How Addictive is Sugar?
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There’s an increasing body of research that tells us sugar could be as addictive as some street drugs and have similar effects on the brain.
What is an addiction?
The link between sugar and addictive behavior is tied to the fact that, when we eat sugar, opioids and dopamine are released.
Dopamine is a neurotransmitter that is a key part of the “reward circuit” associated with addictive behavior. When a certain behavior causes an excess release of dopamine, you feel a pleasurable “high” that you are inclined to re-experience, and so repeat the behavior. As you repeat that behavior more and more, your brain adjusts to release less dopamine. The only way to feel the same “high” as before is to repeat the behavior in increasing amounts and frequency. This is known as substance abuse.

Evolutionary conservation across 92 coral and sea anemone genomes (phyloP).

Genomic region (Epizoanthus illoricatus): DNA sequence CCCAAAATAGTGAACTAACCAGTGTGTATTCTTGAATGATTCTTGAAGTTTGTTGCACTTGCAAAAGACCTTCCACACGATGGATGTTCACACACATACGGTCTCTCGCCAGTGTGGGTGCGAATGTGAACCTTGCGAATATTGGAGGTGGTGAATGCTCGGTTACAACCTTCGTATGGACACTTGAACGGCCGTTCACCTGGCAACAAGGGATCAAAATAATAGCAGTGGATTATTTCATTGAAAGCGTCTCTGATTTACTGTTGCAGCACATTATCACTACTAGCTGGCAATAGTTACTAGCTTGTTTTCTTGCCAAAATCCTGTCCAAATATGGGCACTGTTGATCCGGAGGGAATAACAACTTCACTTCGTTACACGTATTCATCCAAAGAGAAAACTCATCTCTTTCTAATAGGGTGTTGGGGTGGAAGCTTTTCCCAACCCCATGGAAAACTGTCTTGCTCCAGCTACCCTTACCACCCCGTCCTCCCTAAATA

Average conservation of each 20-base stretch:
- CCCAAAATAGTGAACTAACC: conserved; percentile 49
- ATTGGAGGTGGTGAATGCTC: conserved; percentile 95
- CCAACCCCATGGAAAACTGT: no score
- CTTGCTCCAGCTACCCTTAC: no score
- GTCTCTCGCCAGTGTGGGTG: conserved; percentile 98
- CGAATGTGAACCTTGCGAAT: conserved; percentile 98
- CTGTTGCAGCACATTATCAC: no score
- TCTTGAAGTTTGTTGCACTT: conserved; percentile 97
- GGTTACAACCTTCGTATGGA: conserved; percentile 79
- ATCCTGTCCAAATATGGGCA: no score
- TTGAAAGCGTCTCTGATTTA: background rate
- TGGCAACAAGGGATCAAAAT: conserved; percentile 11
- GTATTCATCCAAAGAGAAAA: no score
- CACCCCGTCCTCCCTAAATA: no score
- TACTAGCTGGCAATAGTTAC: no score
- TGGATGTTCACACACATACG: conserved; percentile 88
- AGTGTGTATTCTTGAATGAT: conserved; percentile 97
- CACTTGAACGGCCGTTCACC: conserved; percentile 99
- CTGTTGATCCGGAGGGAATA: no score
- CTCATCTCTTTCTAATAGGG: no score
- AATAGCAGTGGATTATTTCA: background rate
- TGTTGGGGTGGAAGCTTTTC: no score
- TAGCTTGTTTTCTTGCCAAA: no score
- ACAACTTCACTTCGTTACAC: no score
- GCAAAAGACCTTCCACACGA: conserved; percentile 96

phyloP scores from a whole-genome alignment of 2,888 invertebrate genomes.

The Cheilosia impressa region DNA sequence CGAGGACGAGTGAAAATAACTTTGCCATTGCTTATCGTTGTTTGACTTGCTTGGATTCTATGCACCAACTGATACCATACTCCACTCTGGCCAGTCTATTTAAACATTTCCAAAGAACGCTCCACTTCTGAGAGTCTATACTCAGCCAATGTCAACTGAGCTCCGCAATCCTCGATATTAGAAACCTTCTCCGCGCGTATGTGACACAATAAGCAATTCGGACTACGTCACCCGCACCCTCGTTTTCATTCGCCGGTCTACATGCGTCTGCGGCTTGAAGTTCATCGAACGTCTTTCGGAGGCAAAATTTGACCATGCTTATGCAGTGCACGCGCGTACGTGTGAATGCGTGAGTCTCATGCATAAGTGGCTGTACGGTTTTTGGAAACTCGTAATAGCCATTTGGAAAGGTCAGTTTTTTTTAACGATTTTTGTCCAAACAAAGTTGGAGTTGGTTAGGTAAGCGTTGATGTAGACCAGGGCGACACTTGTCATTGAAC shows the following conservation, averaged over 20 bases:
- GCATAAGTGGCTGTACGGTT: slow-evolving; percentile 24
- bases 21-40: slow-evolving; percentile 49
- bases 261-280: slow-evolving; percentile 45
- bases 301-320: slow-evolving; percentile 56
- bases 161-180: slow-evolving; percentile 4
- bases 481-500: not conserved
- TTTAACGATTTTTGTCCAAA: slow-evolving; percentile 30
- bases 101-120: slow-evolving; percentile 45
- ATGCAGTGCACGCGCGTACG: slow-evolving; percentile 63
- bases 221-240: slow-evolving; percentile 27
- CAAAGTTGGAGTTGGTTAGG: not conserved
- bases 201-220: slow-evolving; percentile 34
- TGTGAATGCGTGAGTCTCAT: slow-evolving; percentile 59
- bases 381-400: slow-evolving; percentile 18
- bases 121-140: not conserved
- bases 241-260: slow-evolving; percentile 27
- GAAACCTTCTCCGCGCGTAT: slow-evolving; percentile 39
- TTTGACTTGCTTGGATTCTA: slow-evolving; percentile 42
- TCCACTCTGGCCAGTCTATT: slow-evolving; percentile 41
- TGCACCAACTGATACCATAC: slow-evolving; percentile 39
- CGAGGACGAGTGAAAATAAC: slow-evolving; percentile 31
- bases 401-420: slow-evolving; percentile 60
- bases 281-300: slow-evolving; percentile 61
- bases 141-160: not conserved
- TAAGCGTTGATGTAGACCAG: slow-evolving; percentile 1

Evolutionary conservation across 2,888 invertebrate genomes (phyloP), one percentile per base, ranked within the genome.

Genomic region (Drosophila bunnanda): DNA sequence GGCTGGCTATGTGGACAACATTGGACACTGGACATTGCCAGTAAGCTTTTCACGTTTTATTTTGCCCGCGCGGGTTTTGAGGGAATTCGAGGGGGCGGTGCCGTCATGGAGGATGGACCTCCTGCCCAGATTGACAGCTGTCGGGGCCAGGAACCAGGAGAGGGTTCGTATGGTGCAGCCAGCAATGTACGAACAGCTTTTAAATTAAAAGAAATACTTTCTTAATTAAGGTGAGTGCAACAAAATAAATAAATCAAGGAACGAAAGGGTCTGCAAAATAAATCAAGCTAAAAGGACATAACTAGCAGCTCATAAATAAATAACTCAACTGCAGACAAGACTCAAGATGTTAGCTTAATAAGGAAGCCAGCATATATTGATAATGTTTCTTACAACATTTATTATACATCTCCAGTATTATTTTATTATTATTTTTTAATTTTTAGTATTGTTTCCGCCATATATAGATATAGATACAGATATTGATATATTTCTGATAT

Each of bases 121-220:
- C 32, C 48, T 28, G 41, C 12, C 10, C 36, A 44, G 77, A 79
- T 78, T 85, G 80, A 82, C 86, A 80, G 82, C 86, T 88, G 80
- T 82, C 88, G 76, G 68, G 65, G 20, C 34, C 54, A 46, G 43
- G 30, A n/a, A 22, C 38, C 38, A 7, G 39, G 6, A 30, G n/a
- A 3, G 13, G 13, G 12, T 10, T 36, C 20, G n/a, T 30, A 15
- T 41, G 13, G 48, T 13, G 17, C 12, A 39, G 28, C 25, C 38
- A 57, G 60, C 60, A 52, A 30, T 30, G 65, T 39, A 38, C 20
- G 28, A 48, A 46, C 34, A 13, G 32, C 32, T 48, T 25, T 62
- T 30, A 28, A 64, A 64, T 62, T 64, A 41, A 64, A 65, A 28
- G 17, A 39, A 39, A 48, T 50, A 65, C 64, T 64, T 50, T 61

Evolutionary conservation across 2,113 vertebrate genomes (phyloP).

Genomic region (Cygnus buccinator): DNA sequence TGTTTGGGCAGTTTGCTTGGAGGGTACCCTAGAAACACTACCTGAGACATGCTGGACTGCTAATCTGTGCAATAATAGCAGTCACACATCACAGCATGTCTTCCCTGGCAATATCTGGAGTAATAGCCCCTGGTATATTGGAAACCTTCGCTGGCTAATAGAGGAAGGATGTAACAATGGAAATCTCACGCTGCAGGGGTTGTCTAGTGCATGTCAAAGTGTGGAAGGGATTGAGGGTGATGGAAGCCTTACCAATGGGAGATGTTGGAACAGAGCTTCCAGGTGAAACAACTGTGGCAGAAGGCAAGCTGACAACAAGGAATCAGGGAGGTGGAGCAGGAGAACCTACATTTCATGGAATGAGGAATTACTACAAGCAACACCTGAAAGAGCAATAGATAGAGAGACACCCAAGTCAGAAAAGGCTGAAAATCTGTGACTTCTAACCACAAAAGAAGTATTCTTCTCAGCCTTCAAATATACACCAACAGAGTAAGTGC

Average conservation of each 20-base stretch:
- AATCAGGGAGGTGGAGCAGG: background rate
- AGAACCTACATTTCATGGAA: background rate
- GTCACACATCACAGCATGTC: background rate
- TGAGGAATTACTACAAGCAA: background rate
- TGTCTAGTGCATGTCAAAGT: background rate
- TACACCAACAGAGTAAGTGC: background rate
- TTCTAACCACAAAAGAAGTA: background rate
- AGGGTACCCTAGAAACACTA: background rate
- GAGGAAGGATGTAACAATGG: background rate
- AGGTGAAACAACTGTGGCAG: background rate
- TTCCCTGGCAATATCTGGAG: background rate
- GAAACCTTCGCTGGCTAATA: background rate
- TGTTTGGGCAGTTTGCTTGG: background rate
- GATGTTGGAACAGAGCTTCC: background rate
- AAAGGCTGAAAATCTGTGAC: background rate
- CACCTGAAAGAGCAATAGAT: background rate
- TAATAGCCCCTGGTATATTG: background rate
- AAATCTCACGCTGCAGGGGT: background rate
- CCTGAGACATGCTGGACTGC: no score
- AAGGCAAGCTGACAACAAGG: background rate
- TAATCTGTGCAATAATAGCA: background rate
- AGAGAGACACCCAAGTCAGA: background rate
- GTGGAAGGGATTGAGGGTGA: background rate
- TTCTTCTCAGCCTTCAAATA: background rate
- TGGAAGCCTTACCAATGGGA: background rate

What is added sugar?
The World Health Organization (WHO) has been cautioning people to reduce their intake of sugars to less than 10 percent of daily calories, saying that doing so can lower your risk for being obese, overweight, or experiencing tooth decay. This includes both the sugars naturally found in honey and fruit juice, and sugar added to food and drinks. On food labels, added sugars include words such as glucose, corn syrup, brown sugar, dextrose, maltose, and sucrose, as well as many others.
Quick Sugar Highs …
Why do you get a rush when you eat a midday chocolate? The sugar in it — called a simple carbohydrate — is quickly turned into glucose in your bloodstream. Your blood sugar levels spike. Simple carbs are also found in fruits, veggies, and dairy products. But these have fiber and protein that slow the process. Syrup, soda, sweets, and table sugar don’t.